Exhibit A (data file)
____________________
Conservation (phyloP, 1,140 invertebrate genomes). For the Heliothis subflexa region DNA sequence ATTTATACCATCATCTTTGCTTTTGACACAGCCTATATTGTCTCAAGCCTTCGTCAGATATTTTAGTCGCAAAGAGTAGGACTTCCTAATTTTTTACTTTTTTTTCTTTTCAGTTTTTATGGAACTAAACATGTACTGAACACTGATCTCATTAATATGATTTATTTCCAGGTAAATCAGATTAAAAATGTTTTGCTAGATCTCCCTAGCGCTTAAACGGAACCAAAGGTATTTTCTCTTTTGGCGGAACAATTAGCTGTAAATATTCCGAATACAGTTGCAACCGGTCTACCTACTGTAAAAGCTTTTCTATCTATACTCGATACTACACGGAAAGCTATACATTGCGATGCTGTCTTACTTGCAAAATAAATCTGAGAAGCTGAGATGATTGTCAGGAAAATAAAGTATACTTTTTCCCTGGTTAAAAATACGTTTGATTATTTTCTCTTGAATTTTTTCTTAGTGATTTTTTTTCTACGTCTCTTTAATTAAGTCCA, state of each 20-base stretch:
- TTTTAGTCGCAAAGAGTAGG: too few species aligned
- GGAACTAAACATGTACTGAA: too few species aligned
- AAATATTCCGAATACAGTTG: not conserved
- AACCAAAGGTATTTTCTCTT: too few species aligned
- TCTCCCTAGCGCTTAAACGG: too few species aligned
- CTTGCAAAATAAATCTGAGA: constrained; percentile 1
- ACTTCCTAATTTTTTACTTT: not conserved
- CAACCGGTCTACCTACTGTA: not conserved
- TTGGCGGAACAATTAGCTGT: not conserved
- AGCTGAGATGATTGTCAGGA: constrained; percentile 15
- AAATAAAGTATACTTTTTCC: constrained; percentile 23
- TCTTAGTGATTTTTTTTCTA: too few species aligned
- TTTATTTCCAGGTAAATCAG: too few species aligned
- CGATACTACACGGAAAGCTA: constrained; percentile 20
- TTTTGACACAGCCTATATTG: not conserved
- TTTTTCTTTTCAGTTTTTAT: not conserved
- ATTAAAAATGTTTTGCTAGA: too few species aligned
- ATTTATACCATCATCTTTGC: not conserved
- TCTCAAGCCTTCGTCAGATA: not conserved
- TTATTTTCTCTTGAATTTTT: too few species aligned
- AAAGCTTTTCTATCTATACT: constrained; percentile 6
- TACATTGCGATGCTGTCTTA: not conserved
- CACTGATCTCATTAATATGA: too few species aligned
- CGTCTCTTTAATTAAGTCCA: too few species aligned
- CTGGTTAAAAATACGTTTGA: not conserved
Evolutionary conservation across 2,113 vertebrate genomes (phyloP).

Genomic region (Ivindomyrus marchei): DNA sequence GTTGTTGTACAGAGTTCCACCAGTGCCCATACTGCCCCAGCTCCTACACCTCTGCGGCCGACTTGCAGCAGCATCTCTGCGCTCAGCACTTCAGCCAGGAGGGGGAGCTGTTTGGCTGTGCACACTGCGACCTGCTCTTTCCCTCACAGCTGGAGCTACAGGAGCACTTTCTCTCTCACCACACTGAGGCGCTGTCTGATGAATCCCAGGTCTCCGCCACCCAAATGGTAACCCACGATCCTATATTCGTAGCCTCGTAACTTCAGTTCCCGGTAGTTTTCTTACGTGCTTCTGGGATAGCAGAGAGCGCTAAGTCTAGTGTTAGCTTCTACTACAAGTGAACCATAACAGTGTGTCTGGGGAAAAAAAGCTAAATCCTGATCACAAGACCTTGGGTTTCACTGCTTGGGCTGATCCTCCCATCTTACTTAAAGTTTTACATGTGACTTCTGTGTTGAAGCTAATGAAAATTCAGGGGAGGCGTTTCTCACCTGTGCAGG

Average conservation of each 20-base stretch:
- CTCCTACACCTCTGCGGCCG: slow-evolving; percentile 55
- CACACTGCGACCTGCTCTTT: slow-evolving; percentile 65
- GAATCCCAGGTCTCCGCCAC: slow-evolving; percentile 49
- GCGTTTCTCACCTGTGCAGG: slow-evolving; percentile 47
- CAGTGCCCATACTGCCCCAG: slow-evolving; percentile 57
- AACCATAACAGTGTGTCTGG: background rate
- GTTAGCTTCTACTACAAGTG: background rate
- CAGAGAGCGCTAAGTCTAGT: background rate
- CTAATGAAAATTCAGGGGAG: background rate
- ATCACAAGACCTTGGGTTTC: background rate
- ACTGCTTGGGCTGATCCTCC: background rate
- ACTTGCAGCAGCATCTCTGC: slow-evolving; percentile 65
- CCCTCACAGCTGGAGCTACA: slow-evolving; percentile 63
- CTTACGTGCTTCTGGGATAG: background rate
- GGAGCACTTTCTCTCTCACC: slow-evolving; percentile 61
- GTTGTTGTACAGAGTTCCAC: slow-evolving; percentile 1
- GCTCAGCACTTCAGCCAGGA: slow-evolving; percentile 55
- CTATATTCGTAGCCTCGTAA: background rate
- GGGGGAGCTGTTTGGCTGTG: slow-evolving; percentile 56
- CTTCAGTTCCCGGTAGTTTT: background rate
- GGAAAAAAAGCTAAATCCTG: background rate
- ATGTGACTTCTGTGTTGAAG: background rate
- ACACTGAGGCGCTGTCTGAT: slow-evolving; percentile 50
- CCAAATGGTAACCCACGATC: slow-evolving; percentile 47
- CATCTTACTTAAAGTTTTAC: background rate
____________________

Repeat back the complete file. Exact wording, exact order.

Conservation (phyloP, 1,140 invertebrate genomes). For the Heliothis subflexa region DNA sequence ATTTATACCATCATCTTTGCTTTTGACACAGCCTATATTGTCTCAAGCCTTCGTCAGATATTTTAGTCGCAAAGAGTAGGACTTCCTAATTTTTTACTTTTTTTTCTTTTCAGTTTTTATGGAACTAAACATGTACTGAACACTGATCTCATTAATATGATTTATTTCCAGGTAAATCAGATTAAAAATGTTTTGCTAGATCTCCCTAGCGCTTAAACGGAACCAAAGGTATTTTCTCTTTTGGCGGAACAATTAGCTGTAAATATTCCGAATACAGTTGCAACCGGTCTACCTACTGTAAAAGCTTTTCTATCTATACTCGATACTACACGGAAAGCTATACATTGCGATGCTGTCTTACTTGCAAAATAAATCTGAGAAGCTGAGATGATTGTCAGGAAAATAAAGTATACTTTTTCCCTGGTTAAAAATACGTTTGATTATTTTCTCTTGAATTTTTTCTTAGTGATTTTTTTTCTACGTCTCTTTAATTAAGTCCA, state of each 20-base stretch:
- TTTTAGTCGCAAAGAGTAGG: too few species aligned
- GGAACTAAACATGTACTGAA: too few species aligned
- AAATATTCCGAATACAGTTG: not conserved
- AACCAAAGGTATTTTCTCTT: too few species aligned
- TCTCCCTAGCGCTTAAACGG: too few species aligned
- CTTGCAAAATAAATCTGAGA: constrained; percentile 1
- ACTTCCTAATTTTTTACTTT: not conserved
- CAACCGGTCTACCTACTGTA: not conserved
- TTGGCGGAACAATTAGCTGT: not conserved
- AGCTGAGATGATTGTCAGGA: constrained; percentile 15
- AAATAAAGTATACTTTTTCC: constrained; percentile 23
- TCTTAGTGATTTTTTTTCTA: too few species aligned
- TTTATTTCCAGGTAAATCAG: too few species aligned
- CGATACTACACGGAAAGCTA: constrained; percentile 20
- TTTTGACACAGCCTATATTG: not conserved
- TTTTTCTTTTCAGTTTTTAT: not conserved
- ATTAAAAATGTTTTGCTAGA: too few species aligned
- ATTTATACCATCATCTTTGC: not conserved
- TCTCAAGCCTTCGTCAGATA: not conserved
- TTATTTTCTCTTGAATTTTT: too few species aligned
- AAAGCTTTTCTATCTATACT: constrained; percentile 6
- TACATTGCGATGCTGTCTTA: not conserved
- CACTGATCTCATTAATATGA: too few species aligned
- CGTCTCTTTAATTAAGTCCA: too few species aligned
- CTGGTTAAAAATACGTTTGA: not conserved
Evolutionary conservation across 2,113 vertebrate genomes (phyloP).

Genomic region (Ivindomyrus marchei): DNA sequence GTTGTTGTACAGAGTTCCACCAGTGCCCATACTGCCCCAGCTCCTACACCTCTGCGGCCGACTTGCAGCAGCATCTCTGCGCTCAGCACTTCAGCCAGGAGGGGGAGCTGTTTGGCTGTGCACACTGCGACCTGCTCTTTCCCTCACAGCTGGAGCTACAGGAGCACTTTCTCTCTCACCACACTGAGGCGCTGTCTGATGAATCCCAGGTCTCCGCCACCCAAATGGTAACCCACGATCCTATATTCGTAGCCTCGTAACTTCAGTTCCCGGTAGTTTTCTTACGTGCTTCTGGGATAGCAGAGAGCGCTAAGTCTAGTGTTAGCTTCTACTACAAGTGAACCATAACAGTGTGTCTGGGGAAAAAAAGCTAAATCCTGATCACAAGACCTTGGGTTTCACTGCTTGGGCTGATCCTCCCATCTTACTTAAAGTTTTACATGTGACTTCTGTGTTGAAGCTAATGAAAATTCAGGGGAGGCGTTTCTCACCTGTGCAGG

Average conservation of each 20-base stretch:
- CTCCTACACCTCTGCGGCCG: slow-evolving; percentile 55
- CACACTGCGACCTGCTCTTT: slow-evolving; percentile 65
- GAATCCCAGGTCTCCGCCAC: slow-evolving; percentile 49
- GCGTTTCTCACCTGTGCAGG: slow-evolving; percentile 47
- CAGTGCCCATACTGCCCCAG: slow-evolving; percentile 57
- AACCATAACAGTGTGTCTGG: background rate
- GTTAGCTTCTACTACAAGTG: background rate
- CAGAGAGCGCTAAGTCTAGT: background rate
- CTAATGAAAATTCAGGGGAG: background rate
- ATCACAAGACCTTGGGTTTC: background rate
- ACTGCTTGGGCTGATCCTCC: background rate
- ACTTGCAGCAGCATCTCTGC: slow-evolving; percentile 65
- CCCTCACAGCTGGAGCTACA: slow-evolving; percentile 63
- CTTACGTGCTTCTGGGATAG: background rate
- GGAGCACTTTCTCTCTCACC: slow-evolving; percentile 61
- GTTGTTGTACAGAGTTCCAC: slow-evolving; percentile 1
- GCTCAGCACTTCAGCCAGGA: slow-evolving; percentile 55
- CTATATTCGTAGCCTCGTAA: background rate
- GGGGGAGCTGTTTGGCTGTG: slow-evolving; percentile 56
- CTTCAGTTCCCGGTAGTTTT: background rate
- GGAAAAAAAGCTAAATCCTG: background rate
- ATGTGACTTCTGTGTTGAAG: background rate
- ACACTGAGGCGCTGTCTGAT: slow-evolving; percentile 50
- CCAAATGGTAACCCACGATC: slow-evolving; percentile 47
- CATCTTACTTAAAGTTTTAC: background rate